In order to visit certain temples or museums in and around Cusco, you need to get the so called boleto turistico (tourist ticket) which is a one-time entrance fee to a variety of places including the Valle Sagrado. You need to bring this ticket to all the places, and it gets stamped upon entrance. There is also a partial boleto turistico for only a few of the places. However, I would recommend the full ticket which include the places within the Valle Sagrado that tours approach as well as the temples around Cusco.

With my disability card, I could get the boleto turistico for the Peruvian rate instead of the foreigner’s rate. This was approximately half the price (70 soles instead of 130). Actually, it is worth taking the disability card everywhere since there are many discounts or free entrances, even though it’s no Peruvian document. I’m happy that Peru doesn’t stress around regarding the country of origin (as Chile often did with its discounts).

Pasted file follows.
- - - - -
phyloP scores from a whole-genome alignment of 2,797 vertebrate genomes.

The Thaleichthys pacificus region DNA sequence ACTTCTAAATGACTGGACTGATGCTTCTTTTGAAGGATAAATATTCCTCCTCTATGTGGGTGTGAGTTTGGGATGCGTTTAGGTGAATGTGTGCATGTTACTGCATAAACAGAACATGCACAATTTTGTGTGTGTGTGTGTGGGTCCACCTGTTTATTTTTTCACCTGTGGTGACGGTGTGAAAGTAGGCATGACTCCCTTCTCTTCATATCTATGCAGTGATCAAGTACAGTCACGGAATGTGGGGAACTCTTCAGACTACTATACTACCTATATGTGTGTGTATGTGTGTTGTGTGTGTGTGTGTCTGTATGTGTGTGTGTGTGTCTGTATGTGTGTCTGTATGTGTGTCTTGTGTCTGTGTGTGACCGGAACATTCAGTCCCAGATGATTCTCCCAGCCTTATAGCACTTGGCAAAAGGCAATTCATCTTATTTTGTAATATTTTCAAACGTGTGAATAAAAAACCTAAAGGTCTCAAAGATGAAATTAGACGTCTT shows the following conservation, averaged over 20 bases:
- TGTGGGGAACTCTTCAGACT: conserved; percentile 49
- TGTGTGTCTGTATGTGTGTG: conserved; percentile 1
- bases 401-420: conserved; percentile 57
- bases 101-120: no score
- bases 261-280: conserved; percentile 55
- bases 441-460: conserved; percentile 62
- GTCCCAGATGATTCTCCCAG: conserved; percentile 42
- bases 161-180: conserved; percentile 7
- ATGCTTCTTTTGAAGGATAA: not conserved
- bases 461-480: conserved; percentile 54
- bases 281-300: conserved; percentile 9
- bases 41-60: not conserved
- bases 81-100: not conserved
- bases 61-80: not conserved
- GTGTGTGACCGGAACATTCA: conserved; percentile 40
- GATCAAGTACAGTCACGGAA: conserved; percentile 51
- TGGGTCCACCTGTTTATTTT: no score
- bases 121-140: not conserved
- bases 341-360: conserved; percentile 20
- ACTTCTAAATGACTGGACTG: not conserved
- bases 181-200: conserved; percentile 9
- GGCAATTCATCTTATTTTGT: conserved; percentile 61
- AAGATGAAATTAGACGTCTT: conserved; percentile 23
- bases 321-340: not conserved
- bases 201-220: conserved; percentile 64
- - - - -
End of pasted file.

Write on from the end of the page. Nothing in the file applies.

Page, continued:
Where to stay in Cusco

There are plenty of hostels and hotels within Cusco. One recommendation though is to not go for the cheapest option. You get what you pay for. The very cheap places might not be well isolated or not offering hot water for showers. Since Cusco is at altitude, you might need a few days and/or nights to acclimatize. And within that time, it’s nice to not freeze at night. Moreover, some hostels are party hostels. I always carefully check the reviews on Hostelworld, Booking.com and Google Maps because I hate party hostels. A lack of “backpacker vibe” is not really bad, it rather states that you can get cheap accommodation without the continuous checking in/out and hassle of young backpackers.